Ruthie Stuart is currently our work placement at No Label Arts – she is a final year student in Contemporary Theatre studies at the University of Central Lancashire.
Over the twelve weeks that Ruthie is virtually spending with us – all online – she has learned about developing Disabled artists through our sessions with the arts organisation ‘We Are Epic’ who are based in Cambodia and the UK.
Ruthie is a BSL user and this interview features a few image clips from the interview. We are really pleased that Ruthie has been able to join us and we think we’ve learned as much as Ruthie has during her time with us.
We hope in future to be able to offer BSL interpreted content for our website visitors.
Thank you to the University of Central Lancashire’s UNITEplus ERDF funded business support programme which has made Ruthie’s placement possible and staff support from Amine Melaine, Tania Callagher and June Hazzard.
Many thanks to Kay McCrea for her British Sign Language interpretation support.
S: What is your sign name, Ruthie?
R: It’s the British Sign Language sign (BSL) for ‘hope’ and it’s the American Sign Language finger spelling for ‘R’ for Ruthie. So, you put the two together and it’s ‘Ruthie’!
S: When and how did you get your sign name?
R: Probably from when I started at UCLan a few years ago when I was with my BSL interpreter Kay supporting me – in the workshop; we students went round in a group with introductions and I just came up with it!
S: Tell me a bit about yourself – where did you grow up?
R: I was born in Sharon Green Hospital in Preston; I should have been born on Christmas day and my mum thought I was going to be a boy and I was going to be called Michael! But I was born on the 23rd. Mum felt something going on but didn’t know she was going into labour – she was sorting out the food and for my Grandparents and suddenly felt a twinge. Then she said to Dad: ‘I think I need to pack a bag, I think I need to go to Sharoe Green Hospital’. I was just a bit early! My brother wanted a baby brother but he got a sister and went he came to visit he said ‘oh no’ and he still calls me ‘Mike’!
R: When I was eight months old, that was when they (my parents) found out I was deaf. So actually, I had been born deaf, but mum didn’t know. She just thought there was something strange about my behaviour really – that there was something wrong but she didn’t know what it was.
Mum and Dad clashed over me, because Mum thought I was deaf but Dad refused to believe I was deaf. He kept saying ‘no, she’s not; it’s just how children are’. I had to have a hearing test and that’s when they found out that I had been born deaf – it was from German Measles – also called Rubella.
But Mum was just really happy that I was healthy. In those days, the word that they used was ‘handicapped’. I don’t think ‘handicapped’ is a nice word. When I was training as a teaching assistant, most of the children I was working with, had the experience of that word being used with those children. SEN was another word that was used. It’s interesting what words were used; In the past, disabled people who were begging in the street were described as having a ‘cap in hand’ thus the word ‘handicapped’.
S: How old were you when you learned sign language and did your family learn it?
My family didn’t learn it (British Sign Language) – it was all speaking/oral language at home. I went to speech therapy – my mum wanted me to do that. In school, we weren’t allowed to sign; but I did still learn to sign at school by mixing with others who could sign but we used very, very basic, old fashioned signs but I sort of picked it up from other people.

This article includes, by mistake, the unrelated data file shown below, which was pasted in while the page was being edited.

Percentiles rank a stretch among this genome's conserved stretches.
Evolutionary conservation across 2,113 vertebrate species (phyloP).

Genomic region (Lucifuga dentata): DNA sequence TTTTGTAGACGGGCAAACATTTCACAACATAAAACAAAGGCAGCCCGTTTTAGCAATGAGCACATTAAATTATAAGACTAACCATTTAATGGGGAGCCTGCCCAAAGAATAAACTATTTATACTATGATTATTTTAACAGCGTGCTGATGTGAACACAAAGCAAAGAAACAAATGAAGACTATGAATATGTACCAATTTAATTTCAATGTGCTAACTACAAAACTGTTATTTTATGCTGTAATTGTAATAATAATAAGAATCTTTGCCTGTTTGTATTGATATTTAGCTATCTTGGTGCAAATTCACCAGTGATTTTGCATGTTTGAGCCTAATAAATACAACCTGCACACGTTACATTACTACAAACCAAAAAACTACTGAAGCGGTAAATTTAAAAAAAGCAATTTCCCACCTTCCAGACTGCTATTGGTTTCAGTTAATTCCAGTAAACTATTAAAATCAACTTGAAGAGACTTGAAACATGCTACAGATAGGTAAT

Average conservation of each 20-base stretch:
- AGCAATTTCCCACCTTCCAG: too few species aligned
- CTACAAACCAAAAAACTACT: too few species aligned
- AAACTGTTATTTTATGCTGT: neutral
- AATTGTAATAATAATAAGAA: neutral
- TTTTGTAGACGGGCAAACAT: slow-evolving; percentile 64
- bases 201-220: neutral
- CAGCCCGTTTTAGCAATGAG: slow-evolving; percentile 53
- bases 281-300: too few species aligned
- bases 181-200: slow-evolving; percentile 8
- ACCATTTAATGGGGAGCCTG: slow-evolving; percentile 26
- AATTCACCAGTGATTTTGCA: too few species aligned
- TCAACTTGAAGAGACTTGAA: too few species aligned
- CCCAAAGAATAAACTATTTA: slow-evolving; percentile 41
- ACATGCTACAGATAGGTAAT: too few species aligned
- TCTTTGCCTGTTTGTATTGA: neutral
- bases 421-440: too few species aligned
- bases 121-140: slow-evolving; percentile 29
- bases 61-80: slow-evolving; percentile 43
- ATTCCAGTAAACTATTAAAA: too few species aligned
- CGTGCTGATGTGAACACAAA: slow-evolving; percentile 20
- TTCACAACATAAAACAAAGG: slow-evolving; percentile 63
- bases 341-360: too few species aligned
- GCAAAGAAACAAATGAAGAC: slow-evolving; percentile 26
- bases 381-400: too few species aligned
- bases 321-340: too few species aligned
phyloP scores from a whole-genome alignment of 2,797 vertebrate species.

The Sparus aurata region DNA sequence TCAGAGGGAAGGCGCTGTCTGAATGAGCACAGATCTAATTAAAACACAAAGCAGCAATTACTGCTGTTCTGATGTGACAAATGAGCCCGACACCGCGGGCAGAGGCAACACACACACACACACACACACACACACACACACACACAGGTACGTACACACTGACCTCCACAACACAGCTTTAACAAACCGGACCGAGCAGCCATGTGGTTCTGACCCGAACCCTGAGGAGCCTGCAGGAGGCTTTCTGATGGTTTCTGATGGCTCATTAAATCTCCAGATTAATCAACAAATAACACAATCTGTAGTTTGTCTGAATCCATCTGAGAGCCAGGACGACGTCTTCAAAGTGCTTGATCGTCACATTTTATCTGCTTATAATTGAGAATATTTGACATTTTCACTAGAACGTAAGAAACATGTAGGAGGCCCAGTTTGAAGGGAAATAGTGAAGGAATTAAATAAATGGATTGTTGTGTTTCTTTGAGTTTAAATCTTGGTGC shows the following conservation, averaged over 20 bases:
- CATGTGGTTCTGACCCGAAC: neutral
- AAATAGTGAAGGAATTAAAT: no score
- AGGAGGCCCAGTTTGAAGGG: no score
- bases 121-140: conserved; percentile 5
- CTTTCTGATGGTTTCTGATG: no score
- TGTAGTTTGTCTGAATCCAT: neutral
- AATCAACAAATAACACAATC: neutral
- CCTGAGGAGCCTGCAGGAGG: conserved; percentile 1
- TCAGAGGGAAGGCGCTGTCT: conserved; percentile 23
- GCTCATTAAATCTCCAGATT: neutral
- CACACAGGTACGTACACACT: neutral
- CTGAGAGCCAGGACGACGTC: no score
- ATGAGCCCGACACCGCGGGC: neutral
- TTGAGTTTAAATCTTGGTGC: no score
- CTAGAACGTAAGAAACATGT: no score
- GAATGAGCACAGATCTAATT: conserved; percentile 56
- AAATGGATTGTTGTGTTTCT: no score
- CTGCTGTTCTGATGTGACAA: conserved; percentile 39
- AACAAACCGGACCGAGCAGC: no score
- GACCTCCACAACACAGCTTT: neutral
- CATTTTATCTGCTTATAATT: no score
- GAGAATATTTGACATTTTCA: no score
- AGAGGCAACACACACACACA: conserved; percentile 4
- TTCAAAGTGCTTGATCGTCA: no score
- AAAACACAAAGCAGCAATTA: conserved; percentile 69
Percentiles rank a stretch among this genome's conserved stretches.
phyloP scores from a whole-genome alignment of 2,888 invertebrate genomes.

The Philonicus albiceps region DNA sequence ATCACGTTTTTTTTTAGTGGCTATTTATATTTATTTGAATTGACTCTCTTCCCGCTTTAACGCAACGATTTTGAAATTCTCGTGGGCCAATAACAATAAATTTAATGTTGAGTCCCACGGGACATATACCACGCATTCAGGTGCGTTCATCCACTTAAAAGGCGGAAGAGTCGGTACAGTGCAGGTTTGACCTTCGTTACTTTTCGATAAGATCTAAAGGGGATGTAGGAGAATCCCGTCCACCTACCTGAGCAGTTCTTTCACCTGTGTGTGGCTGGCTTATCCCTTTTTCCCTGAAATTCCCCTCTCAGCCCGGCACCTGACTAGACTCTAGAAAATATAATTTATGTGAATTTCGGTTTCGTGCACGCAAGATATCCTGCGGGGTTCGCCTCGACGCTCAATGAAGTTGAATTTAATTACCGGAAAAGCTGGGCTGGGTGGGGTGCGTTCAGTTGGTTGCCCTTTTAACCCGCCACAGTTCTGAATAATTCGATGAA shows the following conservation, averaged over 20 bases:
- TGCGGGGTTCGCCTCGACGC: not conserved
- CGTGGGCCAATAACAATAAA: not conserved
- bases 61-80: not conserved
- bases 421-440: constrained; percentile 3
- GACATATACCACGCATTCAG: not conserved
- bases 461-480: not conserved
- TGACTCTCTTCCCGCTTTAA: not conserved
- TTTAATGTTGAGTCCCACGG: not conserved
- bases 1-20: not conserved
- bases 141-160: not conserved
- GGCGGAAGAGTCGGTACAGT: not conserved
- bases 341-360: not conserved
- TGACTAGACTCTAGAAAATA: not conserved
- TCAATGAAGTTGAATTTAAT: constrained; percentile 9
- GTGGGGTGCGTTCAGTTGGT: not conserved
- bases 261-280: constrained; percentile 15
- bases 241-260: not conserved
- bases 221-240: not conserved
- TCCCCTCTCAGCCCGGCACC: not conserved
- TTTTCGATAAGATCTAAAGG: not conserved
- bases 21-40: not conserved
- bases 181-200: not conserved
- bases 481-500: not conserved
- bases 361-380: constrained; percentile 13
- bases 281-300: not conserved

S: What school did you go to?
R: From age four (it’s been knocked down now) I went to Royal Cross School for the Deaf in Preston and I left at 16. I hated school so I was ecstatic to leave!
S: When did you become a teaching assistant?
R: When I was in my late thirties – I’d been married and had children and eventually I decided I wanted to do something like be a teaching assistant.
S: How has being deaf affected your work life?
R: I do have the ability to use spoken language and on a one-to-one basis, people forget (that I’m deaf); we’re chatting away…and then they might walk behind me and then it’s a problem. I enjoy working with children – I have a good rapport with children: they learn a lot from me – they pick up on my body language and my expressions. I’ve used Makaton sign language with those children (with special educational needs) and that has helped them as well.
Sometimes it can be really frustrating in the classroom though: I feel the other staff members should be able to use some Makaton signs to use with the children – it can put me in a really bad mood. I found I didn’t really fit in with the ‘Deaf’ world. I worked in a school for five and a half years.
S: Can you tell me how you got involved in theatre?
R: Since I was a child, I used to watch on tv (without subtitles in those days) films such as Mike Yarwood (the English comedian, actor and impressionist) – it was watching him and his facial expressions, also – Morecambe & Wise, Charlie Chaplin, Laurel and Hardy.
I used to mimic how they did things – how they performed. I had a real connection with them and that put me in the frame of mind wanting to do theatre and get into acting. Also, my uncle John is a musician – I used to watch him and was fascinated by him. Other members of my family were singers and performers.
S: When did you get involved in performing at theatre before you went to university?
R: I started theatre studies first at the UCLan campus in Burnley. I learned a lot there about theatre – it was really interesting. I didn’t have enough support unfortunately – to do my actual academic work was hard. Fortunately, I met BSL Interpreter Kay; we got on really well together and I learned a lot. I loved the practical theatre work – that was my favourite element.